General sound quality was excellent with the DJx xpresscard audio card. However it depends how you want to use it. Although the Echo DJx is said to be for DJ purposes and the IOx for production, as far as ASIO channels are concerned regarding audio channel output they can be used in exactly the same way with the exact same audio quality. Obviously the DJx card has the advantage of having 2 stereo ASIO channels (otherwise 4 mono) binded to 2 physical out outputs, ie. 1 and 2 headphone monitor with 3 and 4 for line out. However you could also route and assign them as 2 separate line outs too if you wanted or even 2 seperate headphone outs depending on your software DAW or DJ software. However when working with multiple audio channels in a software DAW such as Ableton the degree of track definition isn't quite as pristine with the same level of clear signal output as what I've been used to working with when using something like the Korg zero4's built in internal firewire audio card. As a result, the headphone monitor output on the echo indigo card also suffers in making it sound much more crowded when working with a multi-track projects. Turning the volume up on the headphone monitor out to try and get more clarity only causes unwanted  distortion from too much signal output.When working with muti-track projects the sound on the korg zero4 via the headphone monitors is much crisp, clearer and defined at lower volumes and also has a much higher threshold of audio distortion negation at higher volumes to still sound clear and defined for the main part. Even the low end and subsonic frequencies for multiple channels remain perfectly reproduced and controlled without causing any distortion at higher volumes on the zero4 whilst staying crisp at the top ends.

Generally when working with the Echo audio card any productions (or even DJ mixes) have to be very carefully engineered or tweaked to keep the mix from sounding crowded. Sound quality for headphone monitoring is good but only at low volumes, which doesn't necessarily fully deliver the full impact of all that's actually going on across the mix soundscape. Turning the volume up to compensate more often than not caused unwanted audio distortion from too much signal whilst making the soundscape more crowded. 

For general uncomplicated single track audio playback, audio quality is excellent with the DJx expresscard.

Would I recommend it? 

In terms of sound quality its certainly a better option for working on audio projects whilst on the move in your headphones than the built in integrated sound card on most if not all laptops. Also because its an xpresscard and entirely bus powered its generally a much more tidier solution than having a USB audio device dangling from one of the usb ports of your laptop, which more often than not will also require power from an external mains source too. For the current prices its certainly a "steal" so to speak, since these cards are no longer manufactured. If you can actually find somewhere to buy one brand new you'll find that they now retail at under half of the price of their original RRP. Despite it being a device to use in situations where its not possible to use your main system/setup, you might best be warned that the DJx card isn't the most robust of devices for its intended on the go purpose, so it might be wise to remove the card altogether from your laptop whilst your laptops not in use and being transported in a bag. This is the reason many professional see it as a home studio use device rather than an on the go use device.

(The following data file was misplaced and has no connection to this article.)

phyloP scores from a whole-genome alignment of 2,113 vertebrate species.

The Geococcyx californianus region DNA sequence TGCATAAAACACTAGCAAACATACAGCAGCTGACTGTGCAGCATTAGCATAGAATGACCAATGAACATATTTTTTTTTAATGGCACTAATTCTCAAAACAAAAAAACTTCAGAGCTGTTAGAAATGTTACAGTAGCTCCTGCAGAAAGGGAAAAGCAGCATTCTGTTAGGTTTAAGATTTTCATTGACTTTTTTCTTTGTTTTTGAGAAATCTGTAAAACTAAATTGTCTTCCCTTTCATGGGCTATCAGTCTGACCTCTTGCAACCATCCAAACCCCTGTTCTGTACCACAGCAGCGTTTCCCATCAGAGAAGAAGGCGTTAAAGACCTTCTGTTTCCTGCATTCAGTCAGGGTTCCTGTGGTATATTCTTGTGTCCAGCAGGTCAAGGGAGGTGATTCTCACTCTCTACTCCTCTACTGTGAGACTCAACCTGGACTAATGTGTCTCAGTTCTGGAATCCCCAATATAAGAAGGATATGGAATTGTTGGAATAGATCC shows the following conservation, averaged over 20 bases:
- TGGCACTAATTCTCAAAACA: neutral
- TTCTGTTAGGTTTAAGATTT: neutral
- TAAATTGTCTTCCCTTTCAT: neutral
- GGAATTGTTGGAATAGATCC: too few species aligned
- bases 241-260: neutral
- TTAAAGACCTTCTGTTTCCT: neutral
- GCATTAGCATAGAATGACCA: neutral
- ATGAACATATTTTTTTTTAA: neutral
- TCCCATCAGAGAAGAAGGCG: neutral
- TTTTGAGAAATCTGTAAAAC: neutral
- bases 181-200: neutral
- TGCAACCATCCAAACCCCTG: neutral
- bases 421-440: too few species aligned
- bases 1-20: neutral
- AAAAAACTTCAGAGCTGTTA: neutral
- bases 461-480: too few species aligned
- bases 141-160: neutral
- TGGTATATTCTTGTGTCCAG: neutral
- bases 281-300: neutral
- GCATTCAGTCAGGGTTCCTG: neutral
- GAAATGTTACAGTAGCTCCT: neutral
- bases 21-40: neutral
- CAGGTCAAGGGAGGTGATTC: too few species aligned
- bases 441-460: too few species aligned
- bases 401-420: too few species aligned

Trouble shooting tips...

I'm guessing there's a bunch of people who might have had a few problems with trying to get this card to work properly on the windows platform based on my experience of it thus far. So here's a few tips that should get it functioning the way it should.

- To get maximum performance out of the DJx xpresscard audio card it should always be plugged in before powering your laptop up. Believe me you will notice the difference in terms of performance. Plugging the card in whilst windows is loaded will more than likely cause greater amounts of device latency that causes the dreaded speaker shredding buzz at much lower audio sample rates, possibly due a different priority assignment being given to it with so much other crap already being given system resources before it and other discrete unwanted access to your system as far you are personally concerned. 

- If you want to remove the card during a logged in session of windows you should safely remove it via the task bar notifications first before physically ejecting it (which will no doubt also significantly help in pro-longing its functional useful life).

- if you're using a dualcore processor based machine and are still suffering serious latency issues with using the default OEM system drivers for the card, I'd recommend downloading and installing an audio device driver called ASIO4ALL. Its free to download and use. In testing so far I'd say that the most recent version of ASIO4ALL is a damn sight more stable than all the previous version I've used, and it will most certainly give you much better performance then the default Echo audio device drivers alone. You should definitely be able to achieve stable higher quality audio frequency sample rates at much lower/faster latencies.